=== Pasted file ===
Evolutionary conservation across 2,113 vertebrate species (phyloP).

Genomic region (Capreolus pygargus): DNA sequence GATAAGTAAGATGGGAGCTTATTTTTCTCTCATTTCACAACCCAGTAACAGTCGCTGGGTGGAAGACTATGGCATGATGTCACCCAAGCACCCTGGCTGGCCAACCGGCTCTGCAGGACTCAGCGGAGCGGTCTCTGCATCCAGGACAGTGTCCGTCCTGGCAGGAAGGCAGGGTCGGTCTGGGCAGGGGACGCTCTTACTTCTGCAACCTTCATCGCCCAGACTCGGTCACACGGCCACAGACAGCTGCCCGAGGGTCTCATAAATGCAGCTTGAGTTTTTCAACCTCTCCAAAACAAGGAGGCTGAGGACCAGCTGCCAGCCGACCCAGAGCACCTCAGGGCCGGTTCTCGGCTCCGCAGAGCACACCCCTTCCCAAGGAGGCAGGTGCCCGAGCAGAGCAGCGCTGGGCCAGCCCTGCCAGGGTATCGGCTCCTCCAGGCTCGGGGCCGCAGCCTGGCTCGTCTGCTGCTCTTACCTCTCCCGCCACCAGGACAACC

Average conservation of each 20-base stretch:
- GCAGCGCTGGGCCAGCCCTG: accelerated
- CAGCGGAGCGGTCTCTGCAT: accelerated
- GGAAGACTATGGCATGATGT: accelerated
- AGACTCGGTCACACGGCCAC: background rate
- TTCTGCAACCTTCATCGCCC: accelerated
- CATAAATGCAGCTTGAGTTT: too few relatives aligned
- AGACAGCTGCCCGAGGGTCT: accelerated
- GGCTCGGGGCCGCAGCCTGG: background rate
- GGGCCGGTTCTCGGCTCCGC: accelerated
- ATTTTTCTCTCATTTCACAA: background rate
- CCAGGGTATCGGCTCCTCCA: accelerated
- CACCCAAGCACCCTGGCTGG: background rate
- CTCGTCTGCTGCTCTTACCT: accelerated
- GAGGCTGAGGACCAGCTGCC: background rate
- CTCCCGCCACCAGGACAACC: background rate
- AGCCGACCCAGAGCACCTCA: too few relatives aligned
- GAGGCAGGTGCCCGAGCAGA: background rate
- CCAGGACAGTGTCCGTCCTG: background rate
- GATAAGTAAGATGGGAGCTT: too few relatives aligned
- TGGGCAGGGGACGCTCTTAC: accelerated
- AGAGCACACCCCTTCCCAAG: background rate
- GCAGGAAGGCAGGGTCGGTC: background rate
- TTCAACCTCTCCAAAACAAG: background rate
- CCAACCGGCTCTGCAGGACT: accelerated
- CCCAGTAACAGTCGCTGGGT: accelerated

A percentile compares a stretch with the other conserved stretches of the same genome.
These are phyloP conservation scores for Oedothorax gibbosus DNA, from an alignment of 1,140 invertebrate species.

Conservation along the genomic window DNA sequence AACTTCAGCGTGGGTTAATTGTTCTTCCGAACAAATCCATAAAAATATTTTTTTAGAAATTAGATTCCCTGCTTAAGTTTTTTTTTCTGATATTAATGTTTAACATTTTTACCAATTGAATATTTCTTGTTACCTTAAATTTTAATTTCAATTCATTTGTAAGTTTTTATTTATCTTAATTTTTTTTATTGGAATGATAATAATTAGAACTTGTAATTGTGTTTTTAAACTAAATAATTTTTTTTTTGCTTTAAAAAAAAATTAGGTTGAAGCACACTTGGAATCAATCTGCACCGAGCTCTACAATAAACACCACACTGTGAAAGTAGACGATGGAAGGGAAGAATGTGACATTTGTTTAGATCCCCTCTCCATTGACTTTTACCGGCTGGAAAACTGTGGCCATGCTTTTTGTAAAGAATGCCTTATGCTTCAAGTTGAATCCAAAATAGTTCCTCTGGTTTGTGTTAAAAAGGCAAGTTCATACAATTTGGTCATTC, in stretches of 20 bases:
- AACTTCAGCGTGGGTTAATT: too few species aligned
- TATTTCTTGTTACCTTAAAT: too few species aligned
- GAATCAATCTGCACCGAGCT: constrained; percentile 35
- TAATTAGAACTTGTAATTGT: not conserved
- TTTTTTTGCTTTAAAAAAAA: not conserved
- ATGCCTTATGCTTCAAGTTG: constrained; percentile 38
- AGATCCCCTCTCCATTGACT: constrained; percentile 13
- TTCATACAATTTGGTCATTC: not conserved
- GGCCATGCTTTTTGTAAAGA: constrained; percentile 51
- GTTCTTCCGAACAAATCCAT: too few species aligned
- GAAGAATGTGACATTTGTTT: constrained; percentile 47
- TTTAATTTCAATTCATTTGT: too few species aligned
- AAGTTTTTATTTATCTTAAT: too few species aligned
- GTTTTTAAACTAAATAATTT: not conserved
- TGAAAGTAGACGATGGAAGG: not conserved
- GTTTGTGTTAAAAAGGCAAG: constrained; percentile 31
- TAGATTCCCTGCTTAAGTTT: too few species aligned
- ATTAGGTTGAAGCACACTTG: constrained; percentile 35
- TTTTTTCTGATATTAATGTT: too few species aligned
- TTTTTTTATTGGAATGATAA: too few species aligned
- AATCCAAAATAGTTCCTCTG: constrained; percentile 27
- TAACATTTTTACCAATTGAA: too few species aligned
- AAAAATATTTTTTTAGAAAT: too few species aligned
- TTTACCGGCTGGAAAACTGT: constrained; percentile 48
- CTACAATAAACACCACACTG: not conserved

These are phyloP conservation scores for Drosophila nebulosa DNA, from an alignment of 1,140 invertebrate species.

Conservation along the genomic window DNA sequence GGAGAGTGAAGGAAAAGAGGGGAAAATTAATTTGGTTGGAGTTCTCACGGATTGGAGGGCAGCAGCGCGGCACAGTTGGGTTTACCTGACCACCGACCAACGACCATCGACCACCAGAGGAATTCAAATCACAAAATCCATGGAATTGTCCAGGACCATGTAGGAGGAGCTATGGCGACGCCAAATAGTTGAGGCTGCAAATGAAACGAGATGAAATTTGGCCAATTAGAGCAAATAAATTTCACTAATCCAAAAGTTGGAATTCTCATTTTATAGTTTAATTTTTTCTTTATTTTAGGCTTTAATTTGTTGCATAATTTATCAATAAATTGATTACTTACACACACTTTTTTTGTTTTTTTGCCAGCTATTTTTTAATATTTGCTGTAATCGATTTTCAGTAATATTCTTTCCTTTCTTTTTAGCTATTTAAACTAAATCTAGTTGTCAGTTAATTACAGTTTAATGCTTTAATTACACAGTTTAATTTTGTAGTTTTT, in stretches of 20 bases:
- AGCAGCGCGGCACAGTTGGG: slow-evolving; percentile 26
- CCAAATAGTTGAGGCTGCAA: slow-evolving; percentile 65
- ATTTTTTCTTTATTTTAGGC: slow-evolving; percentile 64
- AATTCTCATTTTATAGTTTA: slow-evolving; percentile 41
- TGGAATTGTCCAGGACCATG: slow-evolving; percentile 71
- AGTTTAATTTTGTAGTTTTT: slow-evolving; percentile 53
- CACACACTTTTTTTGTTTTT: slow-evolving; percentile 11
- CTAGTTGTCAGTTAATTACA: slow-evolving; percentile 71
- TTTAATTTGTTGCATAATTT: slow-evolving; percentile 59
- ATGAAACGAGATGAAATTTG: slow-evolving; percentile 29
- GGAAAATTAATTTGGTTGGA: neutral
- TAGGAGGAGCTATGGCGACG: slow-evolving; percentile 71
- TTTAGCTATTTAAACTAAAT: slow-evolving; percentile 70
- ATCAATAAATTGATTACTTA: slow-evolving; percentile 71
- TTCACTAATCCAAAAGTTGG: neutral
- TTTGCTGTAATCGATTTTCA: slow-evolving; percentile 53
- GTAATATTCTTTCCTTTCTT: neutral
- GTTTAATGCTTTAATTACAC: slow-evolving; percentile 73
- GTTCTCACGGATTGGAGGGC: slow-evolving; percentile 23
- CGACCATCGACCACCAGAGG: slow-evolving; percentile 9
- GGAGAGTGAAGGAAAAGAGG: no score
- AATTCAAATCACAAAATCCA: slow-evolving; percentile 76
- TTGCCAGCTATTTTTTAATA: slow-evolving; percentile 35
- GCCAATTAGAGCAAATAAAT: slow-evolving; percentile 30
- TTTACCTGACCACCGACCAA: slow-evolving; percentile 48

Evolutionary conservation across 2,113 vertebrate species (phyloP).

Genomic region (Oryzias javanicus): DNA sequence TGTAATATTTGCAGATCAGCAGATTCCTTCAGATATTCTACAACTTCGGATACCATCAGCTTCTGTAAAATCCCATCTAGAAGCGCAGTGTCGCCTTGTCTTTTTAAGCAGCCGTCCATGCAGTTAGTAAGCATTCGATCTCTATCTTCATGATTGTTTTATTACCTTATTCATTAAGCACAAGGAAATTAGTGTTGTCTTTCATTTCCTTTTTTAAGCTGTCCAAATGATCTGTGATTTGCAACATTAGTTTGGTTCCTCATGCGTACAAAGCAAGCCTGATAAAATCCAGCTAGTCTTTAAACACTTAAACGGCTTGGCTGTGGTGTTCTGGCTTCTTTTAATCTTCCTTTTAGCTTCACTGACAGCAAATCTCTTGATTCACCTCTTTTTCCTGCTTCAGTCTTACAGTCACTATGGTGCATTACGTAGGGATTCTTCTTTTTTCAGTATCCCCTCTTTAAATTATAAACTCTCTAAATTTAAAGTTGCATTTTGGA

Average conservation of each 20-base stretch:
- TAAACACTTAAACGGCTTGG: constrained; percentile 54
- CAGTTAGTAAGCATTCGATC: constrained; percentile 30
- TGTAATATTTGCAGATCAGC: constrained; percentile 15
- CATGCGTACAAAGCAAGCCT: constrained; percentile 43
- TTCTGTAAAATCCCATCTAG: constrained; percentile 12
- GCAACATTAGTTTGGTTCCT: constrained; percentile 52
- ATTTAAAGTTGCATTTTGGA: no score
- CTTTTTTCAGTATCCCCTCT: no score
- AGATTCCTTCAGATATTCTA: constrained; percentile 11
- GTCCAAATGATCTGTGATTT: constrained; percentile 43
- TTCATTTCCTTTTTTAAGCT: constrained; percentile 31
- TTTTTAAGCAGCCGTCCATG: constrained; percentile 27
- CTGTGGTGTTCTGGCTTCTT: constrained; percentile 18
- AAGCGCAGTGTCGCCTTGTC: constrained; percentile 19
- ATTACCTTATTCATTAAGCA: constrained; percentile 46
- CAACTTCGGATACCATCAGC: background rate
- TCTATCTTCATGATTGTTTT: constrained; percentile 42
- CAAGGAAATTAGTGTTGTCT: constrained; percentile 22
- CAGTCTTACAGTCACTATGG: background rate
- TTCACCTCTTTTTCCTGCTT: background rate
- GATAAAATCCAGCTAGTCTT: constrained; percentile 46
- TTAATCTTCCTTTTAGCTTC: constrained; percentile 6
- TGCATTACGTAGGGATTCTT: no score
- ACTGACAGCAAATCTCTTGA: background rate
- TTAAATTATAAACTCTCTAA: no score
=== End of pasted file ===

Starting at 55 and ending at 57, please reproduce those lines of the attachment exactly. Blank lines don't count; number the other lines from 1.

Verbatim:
- TTTACCGGCTGGAAAACTGT: constrained; percentile 48
- CTACAATAAACACCACACTG: not conserved

These are phyloP conservation scores for Drosophila nebulosa DNA, from an alignment of 1,140 invertebrate species.